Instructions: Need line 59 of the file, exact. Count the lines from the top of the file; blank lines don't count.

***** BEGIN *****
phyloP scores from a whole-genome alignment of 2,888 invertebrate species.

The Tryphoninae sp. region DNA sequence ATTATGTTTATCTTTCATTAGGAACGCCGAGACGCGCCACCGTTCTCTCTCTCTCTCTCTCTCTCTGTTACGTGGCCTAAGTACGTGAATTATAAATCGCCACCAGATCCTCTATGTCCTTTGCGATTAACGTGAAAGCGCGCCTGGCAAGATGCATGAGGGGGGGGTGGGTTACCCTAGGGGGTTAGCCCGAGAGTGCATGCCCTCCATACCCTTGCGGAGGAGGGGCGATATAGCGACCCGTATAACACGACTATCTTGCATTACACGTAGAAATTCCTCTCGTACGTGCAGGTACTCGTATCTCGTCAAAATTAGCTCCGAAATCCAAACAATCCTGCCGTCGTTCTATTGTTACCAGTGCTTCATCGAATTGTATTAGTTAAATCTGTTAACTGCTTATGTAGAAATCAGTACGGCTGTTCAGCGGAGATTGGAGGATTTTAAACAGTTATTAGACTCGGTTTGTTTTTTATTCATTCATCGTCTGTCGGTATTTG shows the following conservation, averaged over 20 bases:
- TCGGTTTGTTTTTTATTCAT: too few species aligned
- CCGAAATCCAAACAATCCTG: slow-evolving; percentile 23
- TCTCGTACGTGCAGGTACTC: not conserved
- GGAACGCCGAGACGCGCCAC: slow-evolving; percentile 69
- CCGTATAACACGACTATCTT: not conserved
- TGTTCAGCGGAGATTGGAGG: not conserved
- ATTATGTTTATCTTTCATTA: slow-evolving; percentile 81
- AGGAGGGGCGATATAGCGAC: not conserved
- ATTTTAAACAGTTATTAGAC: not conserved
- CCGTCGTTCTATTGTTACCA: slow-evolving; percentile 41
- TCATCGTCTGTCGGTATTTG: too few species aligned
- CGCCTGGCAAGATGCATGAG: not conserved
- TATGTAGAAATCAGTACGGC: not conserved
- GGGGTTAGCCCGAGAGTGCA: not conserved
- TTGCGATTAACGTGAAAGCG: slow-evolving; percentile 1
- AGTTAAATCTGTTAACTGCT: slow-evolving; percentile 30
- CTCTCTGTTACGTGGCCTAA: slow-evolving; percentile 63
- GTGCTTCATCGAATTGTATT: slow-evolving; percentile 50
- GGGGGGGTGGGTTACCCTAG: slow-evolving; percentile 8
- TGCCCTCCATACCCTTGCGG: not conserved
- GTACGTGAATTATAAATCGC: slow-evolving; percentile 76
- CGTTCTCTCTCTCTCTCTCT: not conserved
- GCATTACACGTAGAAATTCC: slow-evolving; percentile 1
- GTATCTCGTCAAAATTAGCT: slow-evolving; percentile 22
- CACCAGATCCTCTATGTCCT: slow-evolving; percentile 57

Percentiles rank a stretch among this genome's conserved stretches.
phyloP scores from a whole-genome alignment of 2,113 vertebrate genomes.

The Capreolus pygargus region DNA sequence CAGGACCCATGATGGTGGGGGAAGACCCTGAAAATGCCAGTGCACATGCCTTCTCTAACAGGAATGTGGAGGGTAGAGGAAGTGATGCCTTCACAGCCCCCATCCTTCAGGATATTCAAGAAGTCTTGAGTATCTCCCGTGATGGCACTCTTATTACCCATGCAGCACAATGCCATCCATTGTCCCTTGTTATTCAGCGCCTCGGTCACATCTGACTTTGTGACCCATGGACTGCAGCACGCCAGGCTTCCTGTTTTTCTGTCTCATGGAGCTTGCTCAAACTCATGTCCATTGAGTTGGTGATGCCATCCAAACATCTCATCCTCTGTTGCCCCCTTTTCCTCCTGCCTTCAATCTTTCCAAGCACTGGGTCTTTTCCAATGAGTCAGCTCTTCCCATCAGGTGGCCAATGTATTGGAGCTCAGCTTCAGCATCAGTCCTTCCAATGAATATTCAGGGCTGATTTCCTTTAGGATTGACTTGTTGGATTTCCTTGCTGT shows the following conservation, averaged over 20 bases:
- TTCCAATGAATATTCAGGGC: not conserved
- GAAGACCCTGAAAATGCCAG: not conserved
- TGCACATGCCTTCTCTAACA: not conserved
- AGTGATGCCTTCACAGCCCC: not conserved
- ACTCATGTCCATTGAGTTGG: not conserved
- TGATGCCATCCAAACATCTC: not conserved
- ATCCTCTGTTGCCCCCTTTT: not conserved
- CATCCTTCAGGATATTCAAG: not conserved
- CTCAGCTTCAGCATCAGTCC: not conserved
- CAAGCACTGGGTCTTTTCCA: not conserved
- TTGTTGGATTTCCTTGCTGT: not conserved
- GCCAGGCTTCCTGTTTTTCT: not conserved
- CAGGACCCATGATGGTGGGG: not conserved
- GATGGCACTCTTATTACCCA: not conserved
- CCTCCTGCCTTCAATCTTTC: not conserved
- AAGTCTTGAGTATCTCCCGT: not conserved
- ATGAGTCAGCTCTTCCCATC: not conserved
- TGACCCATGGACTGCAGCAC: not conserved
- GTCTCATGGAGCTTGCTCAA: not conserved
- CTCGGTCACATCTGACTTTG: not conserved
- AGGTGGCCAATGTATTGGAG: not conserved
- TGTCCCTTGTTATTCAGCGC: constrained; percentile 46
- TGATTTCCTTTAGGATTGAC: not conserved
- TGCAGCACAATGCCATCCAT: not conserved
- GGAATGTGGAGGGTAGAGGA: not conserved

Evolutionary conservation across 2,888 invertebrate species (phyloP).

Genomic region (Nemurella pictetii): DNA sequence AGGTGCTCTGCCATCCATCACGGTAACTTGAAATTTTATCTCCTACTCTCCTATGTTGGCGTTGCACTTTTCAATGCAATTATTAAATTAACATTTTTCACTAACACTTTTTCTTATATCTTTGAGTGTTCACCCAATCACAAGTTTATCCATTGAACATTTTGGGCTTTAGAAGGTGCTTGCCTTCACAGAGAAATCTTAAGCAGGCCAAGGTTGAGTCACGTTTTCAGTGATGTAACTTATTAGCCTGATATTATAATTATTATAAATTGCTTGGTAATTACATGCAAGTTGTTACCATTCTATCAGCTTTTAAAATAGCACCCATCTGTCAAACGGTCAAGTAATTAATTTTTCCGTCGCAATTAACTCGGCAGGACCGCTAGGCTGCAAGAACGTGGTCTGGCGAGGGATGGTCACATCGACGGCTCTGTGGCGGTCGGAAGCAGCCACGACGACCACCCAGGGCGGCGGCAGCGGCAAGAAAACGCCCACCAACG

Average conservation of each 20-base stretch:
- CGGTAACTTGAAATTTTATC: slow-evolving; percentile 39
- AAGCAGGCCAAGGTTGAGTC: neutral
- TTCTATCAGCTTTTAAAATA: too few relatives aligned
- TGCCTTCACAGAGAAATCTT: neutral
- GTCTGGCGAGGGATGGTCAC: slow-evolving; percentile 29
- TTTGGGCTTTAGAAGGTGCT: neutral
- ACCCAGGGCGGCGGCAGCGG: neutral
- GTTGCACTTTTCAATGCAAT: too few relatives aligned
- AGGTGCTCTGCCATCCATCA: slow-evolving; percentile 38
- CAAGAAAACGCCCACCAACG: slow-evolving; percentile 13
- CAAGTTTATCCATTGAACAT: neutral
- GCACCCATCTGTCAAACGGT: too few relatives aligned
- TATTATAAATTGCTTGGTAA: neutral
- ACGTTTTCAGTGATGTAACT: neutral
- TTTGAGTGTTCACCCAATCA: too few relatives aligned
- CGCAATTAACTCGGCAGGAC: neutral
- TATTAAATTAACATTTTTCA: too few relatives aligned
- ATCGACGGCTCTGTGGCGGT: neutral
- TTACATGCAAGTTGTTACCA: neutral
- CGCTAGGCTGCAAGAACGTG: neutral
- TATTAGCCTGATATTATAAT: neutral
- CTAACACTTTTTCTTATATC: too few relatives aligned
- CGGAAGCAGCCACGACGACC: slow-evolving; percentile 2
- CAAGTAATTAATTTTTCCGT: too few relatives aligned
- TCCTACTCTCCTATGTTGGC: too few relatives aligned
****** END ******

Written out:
- CGGTAACTTGAAATTTTATC: slow-evolving; percentile 39